A Perfect Namesake: William Hand Motorsailer

This 1933 motorsailer by William Hand may charm the sea boots off your feet.

William Hand

William Hand, 64′ William Hand Motor sailor built in 1933, in Freeport, Maine. Billy Black

“Look at this,” I said to no one in particular. I was alone on the dock at the Newport Shipyard admiring some of the yachts in the 2010 Newport Brokerage Show. The profile looked familiar — short ketch rig, springy sheer line, upright pilothouse, cambered coach roof and the sweetly curved stem struggling to go plumb. A heartbeat before I congratulated my power of recall, I read the name board on the side of the house — William Hand. Of course.

Capt. Joe Talbot of Midcoast Yacht Brokerage in Camden, Maine, poked his head out of the pilothouse door to say hello.

“Permission to come aboard?”


Talbot nodded, and by then, my colleagues were at my back, sighing more loudly than a 15-knot wind in the rigging. Maybe 20 seconds after I stepped into the salon, I was ready to move aboard. Failing that, which was inevitable because she’s on the market for $2.3 million, I wanted to write a feature story about this 60-foot motorsailer — 63 feet if you count the bowsprit and anchor roller. Everyone agreed, so here we are — a year and most of a day aboard_ William Hand_ later — to share with you (view the complete photo gallery).


The Hodgdon Brothers, East Boothbay, Maine, built William Hand in 1933/1934. Her owner christened her Bluebill II, since she was a replacement for his first Bluebill, a 55-footer also designed by Hand and built by Hodgdon in 1928. I found the first Bluebill listed for sale, without a price quoted, in Hand’s brokerage advertisement in the January 1933 issue of Yachting.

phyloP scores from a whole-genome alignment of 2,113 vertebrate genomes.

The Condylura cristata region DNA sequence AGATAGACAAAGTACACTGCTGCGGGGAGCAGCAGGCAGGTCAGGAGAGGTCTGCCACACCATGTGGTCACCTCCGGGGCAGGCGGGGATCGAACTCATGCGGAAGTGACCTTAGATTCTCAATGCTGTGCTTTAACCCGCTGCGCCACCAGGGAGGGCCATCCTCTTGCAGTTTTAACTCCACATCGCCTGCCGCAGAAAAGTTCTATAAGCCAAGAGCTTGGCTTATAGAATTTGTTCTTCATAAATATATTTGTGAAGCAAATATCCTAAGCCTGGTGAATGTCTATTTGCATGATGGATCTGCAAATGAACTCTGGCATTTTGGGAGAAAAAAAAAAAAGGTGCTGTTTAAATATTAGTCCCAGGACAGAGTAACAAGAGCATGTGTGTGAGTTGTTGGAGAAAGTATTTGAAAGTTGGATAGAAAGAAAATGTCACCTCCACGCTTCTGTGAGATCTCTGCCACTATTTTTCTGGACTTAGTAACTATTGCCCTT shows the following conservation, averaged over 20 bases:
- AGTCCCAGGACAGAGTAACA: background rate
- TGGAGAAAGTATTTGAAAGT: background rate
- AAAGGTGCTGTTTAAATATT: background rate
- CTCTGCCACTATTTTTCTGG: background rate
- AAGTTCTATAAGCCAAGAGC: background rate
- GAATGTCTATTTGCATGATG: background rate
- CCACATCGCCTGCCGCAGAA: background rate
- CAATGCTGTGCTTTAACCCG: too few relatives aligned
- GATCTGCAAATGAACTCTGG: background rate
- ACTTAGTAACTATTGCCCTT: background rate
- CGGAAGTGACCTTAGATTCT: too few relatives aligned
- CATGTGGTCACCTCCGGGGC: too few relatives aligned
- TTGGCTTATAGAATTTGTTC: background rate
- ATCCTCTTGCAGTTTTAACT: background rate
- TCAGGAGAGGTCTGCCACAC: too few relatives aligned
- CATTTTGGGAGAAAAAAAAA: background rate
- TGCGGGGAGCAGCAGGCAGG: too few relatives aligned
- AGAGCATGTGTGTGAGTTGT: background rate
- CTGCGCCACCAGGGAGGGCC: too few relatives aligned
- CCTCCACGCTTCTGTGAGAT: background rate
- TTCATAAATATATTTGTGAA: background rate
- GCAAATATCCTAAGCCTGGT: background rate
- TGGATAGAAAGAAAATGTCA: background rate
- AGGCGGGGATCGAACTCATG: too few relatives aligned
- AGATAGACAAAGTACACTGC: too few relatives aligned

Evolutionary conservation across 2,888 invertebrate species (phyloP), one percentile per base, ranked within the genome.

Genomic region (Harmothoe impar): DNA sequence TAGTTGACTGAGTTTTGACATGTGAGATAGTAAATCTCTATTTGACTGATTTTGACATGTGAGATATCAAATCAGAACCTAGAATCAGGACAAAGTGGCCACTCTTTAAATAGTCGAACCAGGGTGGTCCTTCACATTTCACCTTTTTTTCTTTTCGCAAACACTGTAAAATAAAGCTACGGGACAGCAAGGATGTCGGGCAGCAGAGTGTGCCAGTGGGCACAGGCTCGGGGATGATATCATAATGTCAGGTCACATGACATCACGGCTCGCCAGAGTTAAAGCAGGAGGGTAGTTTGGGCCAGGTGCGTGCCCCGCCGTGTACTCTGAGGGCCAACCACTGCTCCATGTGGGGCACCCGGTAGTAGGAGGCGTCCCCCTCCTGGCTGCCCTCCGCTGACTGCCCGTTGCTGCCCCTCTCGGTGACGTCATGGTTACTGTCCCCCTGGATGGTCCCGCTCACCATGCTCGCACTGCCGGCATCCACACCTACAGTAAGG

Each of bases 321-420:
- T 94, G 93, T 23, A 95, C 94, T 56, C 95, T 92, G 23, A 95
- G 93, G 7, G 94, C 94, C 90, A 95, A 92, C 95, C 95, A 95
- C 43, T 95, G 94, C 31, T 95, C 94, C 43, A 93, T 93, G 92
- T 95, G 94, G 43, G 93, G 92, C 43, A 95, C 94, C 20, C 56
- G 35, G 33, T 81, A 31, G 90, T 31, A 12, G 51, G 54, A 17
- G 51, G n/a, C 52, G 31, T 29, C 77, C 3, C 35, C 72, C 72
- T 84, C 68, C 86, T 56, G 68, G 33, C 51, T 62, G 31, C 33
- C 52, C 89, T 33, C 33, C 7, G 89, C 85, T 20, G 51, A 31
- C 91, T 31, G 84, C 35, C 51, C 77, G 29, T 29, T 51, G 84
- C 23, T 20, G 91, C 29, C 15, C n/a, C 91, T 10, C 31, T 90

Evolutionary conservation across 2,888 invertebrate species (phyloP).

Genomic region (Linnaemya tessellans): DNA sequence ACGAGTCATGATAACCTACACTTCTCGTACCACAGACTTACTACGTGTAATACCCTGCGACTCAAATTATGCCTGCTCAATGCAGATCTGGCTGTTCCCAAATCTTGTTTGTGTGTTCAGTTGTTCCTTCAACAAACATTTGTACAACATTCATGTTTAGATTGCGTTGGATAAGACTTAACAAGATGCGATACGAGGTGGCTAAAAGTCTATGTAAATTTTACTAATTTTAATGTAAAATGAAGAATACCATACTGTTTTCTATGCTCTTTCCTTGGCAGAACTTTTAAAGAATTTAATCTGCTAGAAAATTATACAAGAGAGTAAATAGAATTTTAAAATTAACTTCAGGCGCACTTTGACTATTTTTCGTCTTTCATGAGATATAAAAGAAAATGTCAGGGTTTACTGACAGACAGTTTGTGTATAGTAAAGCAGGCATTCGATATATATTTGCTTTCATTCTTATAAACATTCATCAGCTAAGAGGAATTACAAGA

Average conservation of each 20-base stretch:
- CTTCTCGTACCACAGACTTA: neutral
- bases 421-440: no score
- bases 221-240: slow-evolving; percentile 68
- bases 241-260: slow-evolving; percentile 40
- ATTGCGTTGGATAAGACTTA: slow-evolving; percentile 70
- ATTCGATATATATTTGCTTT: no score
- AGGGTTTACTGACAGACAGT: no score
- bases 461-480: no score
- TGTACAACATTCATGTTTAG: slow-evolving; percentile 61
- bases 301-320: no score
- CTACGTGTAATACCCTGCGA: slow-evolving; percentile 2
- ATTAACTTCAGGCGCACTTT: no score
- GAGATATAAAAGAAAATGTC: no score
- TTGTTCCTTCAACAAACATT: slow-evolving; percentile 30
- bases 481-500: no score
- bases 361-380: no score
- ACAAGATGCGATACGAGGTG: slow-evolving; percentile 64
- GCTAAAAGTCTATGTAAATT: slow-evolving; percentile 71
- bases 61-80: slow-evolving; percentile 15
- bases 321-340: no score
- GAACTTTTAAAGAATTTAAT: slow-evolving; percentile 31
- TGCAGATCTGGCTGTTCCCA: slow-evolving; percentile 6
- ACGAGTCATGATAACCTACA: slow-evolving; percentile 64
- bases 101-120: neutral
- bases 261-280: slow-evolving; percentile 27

William Hand was a versatile and prolific designer who frequently took inspiration for his designs from workboats of the period, and the focus of his enthusiasm at a given time determined the type of boat he designed and marketed. He also built and used boats he designed, which allowed him to evaluate them and make changes to subsequent yachts for his clients.


Prior to World War I, Hand focused on V-bottom powerboats, which he based on the Chesapeake Bay deadrise workboats. After the war, schooners caught his fancy, and he studied the Gloucester fishing schooners for inspiration. Compared with the Gloucester’s relatively deep forefoot and shallow keel, Hand’s schooners have a cutaway forefoot and a deeper keel, the foot of which gets deeper as it goes aft. Hand avidly liked swordfishing and drew Whistler, a 61-footer, for that purpose. In fact, he made a successful business of fishing and every year built a new schooner, used her for a season and then sold her.